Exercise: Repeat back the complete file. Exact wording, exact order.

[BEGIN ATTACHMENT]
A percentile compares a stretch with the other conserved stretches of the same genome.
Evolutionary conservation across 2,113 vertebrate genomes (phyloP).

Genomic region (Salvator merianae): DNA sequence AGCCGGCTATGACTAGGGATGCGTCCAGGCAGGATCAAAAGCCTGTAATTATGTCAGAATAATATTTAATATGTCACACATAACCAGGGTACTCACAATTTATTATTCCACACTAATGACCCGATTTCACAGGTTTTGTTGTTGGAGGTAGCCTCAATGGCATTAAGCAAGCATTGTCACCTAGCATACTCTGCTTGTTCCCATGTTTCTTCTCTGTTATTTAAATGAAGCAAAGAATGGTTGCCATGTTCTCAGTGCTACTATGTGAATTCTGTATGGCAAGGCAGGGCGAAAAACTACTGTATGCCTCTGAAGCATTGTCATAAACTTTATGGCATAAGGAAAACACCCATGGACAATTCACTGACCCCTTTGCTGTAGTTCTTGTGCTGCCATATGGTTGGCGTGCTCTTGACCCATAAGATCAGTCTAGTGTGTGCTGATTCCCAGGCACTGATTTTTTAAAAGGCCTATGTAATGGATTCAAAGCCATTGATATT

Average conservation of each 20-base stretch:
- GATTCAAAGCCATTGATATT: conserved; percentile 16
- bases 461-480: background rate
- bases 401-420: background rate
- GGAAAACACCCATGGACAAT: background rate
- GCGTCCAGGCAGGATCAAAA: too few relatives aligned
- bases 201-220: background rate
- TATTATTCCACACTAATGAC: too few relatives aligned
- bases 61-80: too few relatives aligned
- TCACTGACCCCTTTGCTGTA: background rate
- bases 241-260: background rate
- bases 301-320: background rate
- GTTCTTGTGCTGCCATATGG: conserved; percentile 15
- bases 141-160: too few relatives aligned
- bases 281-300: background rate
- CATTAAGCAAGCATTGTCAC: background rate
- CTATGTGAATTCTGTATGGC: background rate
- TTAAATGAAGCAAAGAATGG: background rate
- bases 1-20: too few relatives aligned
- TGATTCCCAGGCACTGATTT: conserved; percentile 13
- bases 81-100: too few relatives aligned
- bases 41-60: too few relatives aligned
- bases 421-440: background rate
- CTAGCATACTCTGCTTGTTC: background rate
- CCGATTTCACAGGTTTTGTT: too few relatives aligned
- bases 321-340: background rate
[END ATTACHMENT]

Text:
A percentile compares a stretch with the other conserved stretches of the same genome.
Evolutionary conservation across 2,113 vertebrate genomes (phyloP).

Genomic region (Salvator merianae): DNA sequence AGCCGGCTATGACTAGGGATGCGTCCAGGCAGGATCAAAAGCCTGTAATTATGTCAGAATAATATTTAATATGTCACACATAACCAGGGTACTCACAATTTATTATTCCACACTAATGACCCGATTTCACAGGTTTTGTTGTTGGAGGTAGCCTCAATGGCATTAAGCAAGCATTGTCACCTAGCATACTCTGCTTGTTCCCATGTTTCTTCTCTGTTATTTAAATGAAGCAAAGAATGGTTGCCATGTTCTCAGTGCTACTATGTGAATTCTGTATGGCAAGGCAGGGCGAAAAACTACTGTATGCCTCTGAAGCATTGTCATAAACTTTATGGCATAAGGAAAACACCCATGGACAATTCACTGACCCCTTTGCTGTAGTTCTTGTGCTGCCATATGGTTGGCGTGCTCTTGACCCATAAGATCAGTCTAGTGTGTGCTGATTCCCAGGCACTGATTTTTTAAAAGGCCTATGTAATGGATTCAAAGCCATTGATATT

Average conservation of each 20-base stretch:
- GATTCAAAGCCATTGATATT: conserved; percentile 16
- bases 461-480: background rate
- bases 401-420: background rate
- GGAAAACACCCATGGACAAT: background rate
- GCGTCCAGGCAGGATCAAAA: too few relatives aligned
- bases 201-220: background rate
- TATTATTCCACACTAATGAC: too few relatives aligned
- bases 61-80: too few relatives aligned
- TCACTGACCCCTTTGCTGTA: background rate
- bases 241-260: background rate
- bases 301-320: background rate
- GTTCTTGTGCTGCCATATGG: conserved; percentile 15
- bases 141-160: too few relatives aligned
- bases 281-300: background rate
- CATTAAGCAAGCATTGTCAC: background rate
- CTATGTGAATTCTGTATGGC: background rate
- TTAAATGAAGCAAAGAATGG: background rate
- bases 1-20: too few relatives aligned
- TGATTCCCAGGCACTGATTT: conserved; percentile 13
- bases 81-100: too few relatives aligned
- bases 41-60: too few relatives aligned
- bases 421-440: background rate
- CTAGCATACTCTGCTTGTTC: background rate
- CCGATTTCACAGGTTTTGTT: too few relatives aligned
- bases 321-340: background rate